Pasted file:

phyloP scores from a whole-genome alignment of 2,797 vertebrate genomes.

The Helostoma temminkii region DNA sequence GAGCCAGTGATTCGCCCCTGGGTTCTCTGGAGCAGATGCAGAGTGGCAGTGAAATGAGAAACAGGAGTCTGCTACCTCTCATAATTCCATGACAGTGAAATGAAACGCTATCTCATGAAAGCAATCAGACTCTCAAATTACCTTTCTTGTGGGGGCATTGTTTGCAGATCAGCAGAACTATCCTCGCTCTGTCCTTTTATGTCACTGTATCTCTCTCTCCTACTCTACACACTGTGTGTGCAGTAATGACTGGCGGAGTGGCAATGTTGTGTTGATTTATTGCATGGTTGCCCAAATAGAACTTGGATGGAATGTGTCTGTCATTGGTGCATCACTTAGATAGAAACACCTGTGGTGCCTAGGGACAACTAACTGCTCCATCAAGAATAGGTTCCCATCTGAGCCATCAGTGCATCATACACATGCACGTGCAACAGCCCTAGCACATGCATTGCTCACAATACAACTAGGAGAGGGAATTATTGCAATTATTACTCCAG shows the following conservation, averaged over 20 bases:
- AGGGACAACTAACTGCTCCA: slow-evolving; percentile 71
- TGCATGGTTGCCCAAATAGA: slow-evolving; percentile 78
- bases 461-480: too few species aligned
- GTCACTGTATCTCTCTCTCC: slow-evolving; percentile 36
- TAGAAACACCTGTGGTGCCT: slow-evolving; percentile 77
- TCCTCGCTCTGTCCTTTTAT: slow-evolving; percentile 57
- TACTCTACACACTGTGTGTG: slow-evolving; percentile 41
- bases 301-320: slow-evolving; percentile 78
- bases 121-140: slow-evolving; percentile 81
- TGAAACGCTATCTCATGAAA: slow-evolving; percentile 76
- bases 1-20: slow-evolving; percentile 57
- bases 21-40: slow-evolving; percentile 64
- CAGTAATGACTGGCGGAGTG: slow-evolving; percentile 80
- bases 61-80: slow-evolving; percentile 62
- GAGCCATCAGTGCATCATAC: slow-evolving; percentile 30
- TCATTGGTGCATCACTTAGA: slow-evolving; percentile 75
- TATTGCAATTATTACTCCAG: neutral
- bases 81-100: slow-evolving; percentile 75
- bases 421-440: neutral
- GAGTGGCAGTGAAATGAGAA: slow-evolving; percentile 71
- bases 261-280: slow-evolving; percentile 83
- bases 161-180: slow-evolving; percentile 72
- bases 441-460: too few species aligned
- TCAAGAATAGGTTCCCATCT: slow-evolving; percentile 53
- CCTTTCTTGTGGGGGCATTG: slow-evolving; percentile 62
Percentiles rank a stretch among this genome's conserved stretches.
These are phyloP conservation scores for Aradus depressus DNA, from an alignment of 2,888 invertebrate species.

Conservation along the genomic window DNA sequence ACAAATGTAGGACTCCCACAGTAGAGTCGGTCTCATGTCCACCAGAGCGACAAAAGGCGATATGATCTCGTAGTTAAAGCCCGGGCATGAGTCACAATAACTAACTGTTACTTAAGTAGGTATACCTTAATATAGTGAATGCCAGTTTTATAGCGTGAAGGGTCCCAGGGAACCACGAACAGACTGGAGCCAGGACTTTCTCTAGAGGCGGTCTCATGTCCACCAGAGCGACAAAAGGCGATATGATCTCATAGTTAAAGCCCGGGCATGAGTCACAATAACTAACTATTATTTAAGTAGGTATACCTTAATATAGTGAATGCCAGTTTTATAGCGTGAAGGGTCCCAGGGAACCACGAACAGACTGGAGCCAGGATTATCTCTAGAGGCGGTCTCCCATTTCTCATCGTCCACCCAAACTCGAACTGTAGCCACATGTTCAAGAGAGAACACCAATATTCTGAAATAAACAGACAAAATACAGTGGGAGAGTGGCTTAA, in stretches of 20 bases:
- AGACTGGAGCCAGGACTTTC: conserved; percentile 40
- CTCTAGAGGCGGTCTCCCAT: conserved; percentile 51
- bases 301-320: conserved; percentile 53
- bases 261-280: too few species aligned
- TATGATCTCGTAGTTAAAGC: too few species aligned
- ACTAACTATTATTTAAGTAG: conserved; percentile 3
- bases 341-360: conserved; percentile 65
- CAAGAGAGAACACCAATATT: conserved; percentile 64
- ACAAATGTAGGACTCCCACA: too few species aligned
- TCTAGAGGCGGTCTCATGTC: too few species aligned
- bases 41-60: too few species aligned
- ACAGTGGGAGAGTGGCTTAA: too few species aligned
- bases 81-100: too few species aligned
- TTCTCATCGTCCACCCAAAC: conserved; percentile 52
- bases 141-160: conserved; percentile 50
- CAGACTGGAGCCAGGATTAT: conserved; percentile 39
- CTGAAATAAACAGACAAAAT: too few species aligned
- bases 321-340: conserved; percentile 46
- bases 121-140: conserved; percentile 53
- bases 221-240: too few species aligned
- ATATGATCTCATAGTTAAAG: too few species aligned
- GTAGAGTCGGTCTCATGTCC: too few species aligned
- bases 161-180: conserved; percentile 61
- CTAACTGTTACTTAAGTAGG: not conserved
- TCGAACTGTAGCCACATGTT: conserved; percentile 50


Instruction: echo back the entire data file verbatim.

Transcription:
phyloP scores from a whole-genome alignment of 2,797 vertebrate genomes.

The Helostoma temminkii region DNA sequence GAGCCAGTGATTCGCCCCTGGGTTCTCTGGAGCAGATGCAGAGTGGCAGTGAAATGAGAAACAGGAGTCTGCTACCTCTCATAATTCCATGACAGTGAAATGAAACGCTATCTCATGAAAGCAATCAGACTCTCAAATTACCTTTCTTGTGGGGGCATTGTTTGCAGATCAGCAGAACTATCCTCGCTCTGTCCTTTTATGTCACTGTATCTCTCTCTCCTACTCTACACACTGTGTGTGCAGTAATGACTGGCGGAGTGGCAATGTTGTGTTGATTTATTGCATGGTTGCCCAAATAGAACTTGGATGGAATGTGTCTGTCATTGGTGCATCACTTAGATAGAAACACCTGTGGTGCCTAGGGACAACTAACTGCTCCATCAAGAATAGGTTCCCATCTGAGCCATCAGTGCATCATACACATGCACGTGCAACAGCCCTAGCACATGCATTGCTCACAATACAACTAGGAGAGGGAATTATTGCAATTATTACTCCAG shows the following conservation, averaged over 20 bases:
- AGGGACAACTAACTGCTCCA: slow-evolving; percentile 71
- TGCATGGTTGCCCAAATAGA: slow-evolving; percentile 78
- bases 461-480: too few species aligned
- GTCACTGTATCTCTCTCTCC: slow-evolving; percentile 36
- TAGAAACACCTGTGGTGCCT: slow-evolving; percentile 77
- TCCTCGCTCTGTCCTTTTAT: slow-evolving; percentile 57
- TACTCTACACACTGTGTGTG: slow-evolving; percentile 41
- bases 301-320: slow-evolving; percentile 78
- bases 121-140: slow-evolving; percentile 81
- TGAAACGCTATCTCATGAAA: slow-evolving; percentile 76
- bases 1-20: slow-evolving; percentile 57
- bases 21-40: slow-evolving; percentile 64
- CAGTAATGACTGGCGGAGTG: slow-evolving; percentile 80
- bases 61-80: slow-evolving; percentile 62
- GAGCCATCAGTGCATCATAC: slow-evolving; percentile 30
- TCATTGGTGCATCACTTAGA: slow-evolving; percentile 75
- TATTGCAATTATTACTCCAG: neutral
- bases 81-100: slow-evolving; percentile 75
- bases 421-440: neutral
- GAGTGGCAGTGAAATGAGAA: slow-evolving; percentile 71
- bases 261-280: slow-evolving; percentile 83
- bases 161-180: slow-evolving; percentile 72
- bases 441-460: too few species aligned
- TCAAGAATAGGTTCCCATCT: slow-evolving; percentile 53
- CCTTTCTTGTGGGGGCATTG: slow-evolving; percentile 62
Percentiles rank a stretch among this genome's conserved stretches.
These are phyloP conservation scores for Aradus depressus DNA, from an alignment of 2,888 invertebrate species.

Conservation along the genomic window DNA sequence ACAAATGTAGGACTCCCACAGTAGAGTCGGTCTCATGTCCACCAGAGCGACAAAAGGCGATATGATCTCGTAGTTAAAGCCCGGGCATGAGTCACAATAACTAACTGTTACTTAAGTAGGTATACCTTAATATAGTGAATGCCAGTTTTATAGCGTGAAGGGTCCCAGGGAACCACGAACAGACTGGAGCCAGGACTTTCTCTAGAGGCGGTCTCATGTCCACCAGAGCGACAAAAGGCGATATGATCTCATAGTTAAAGCCCGGGCATGAGTCACAATAACTAACTATTATTTAAGTAGGTATACCTTAATATAGTGAATGCCAGTTTTATAGCGTGAAGGGTCCCAGGGAACCACGAACAGACTGGAGCCAGGATTATCTCTAGAGGCGGTCTCCCATTTCTCATCGTCCACCCAAACTCGAACTGTAGCCACATGTTCAAGAGAGAACACCAATATTCTGAAATAAACAGACAAAATACAGTGGGAGAGTGGCTTAA, in stretches of 20 bases:
- AGACTGGAGCCAGGACTTTC: conserved; percentile 40
- CTCTAGAGGCGGTCTCCCAT: conserved; percentile 51
- bases 301-320: conserved; percentile 53
- bases 261-280: too few species aligned
- TATGATCTCGTAGTTAAAGC: too few species aligned
- ACTAACTATTATTTAAGTAG: conserved; percentile 3
- bases 341-360: conserved; percentile 65
- CAAGAGAGAACACCAATATT: conserved; percentile 64
- ACAAATGTAGGACTCCCACA: too few species aligned
- TCTAGAGGCGGTCTCATGTC: too few species aligned
- bases 41-60: too few species aligned
- ACAGTGGGAGAGTGGCTTAA: too few species aligned
- bases 81-100: too few species aligned
- TTCTCATCGTCCACCCAAAC: conserved; percentile 52
- bases 141-160: conserved; percentile 50
- CAGACTGGAGCCAGGATTAT: conserved; percentile 39
- CTGAAATAAACAGACAAAAT: too few species aligned
- bases 321-340: conserved; percentile 46
- bases 121-140: conserved; percentile 53
- bases 221-240: too few species aligned
- ATATGATCTCATAGTTAAAG: too few species aligned
- GTAGAGTCGGTCTCATGTCC: too few species aligned
- bases 161-180: conserved; percentile 61
- CTAACTGTTACTTAAGTAGG: not conserved
- TCGAACTGTAGCCACATGTT: conserved; percentile 50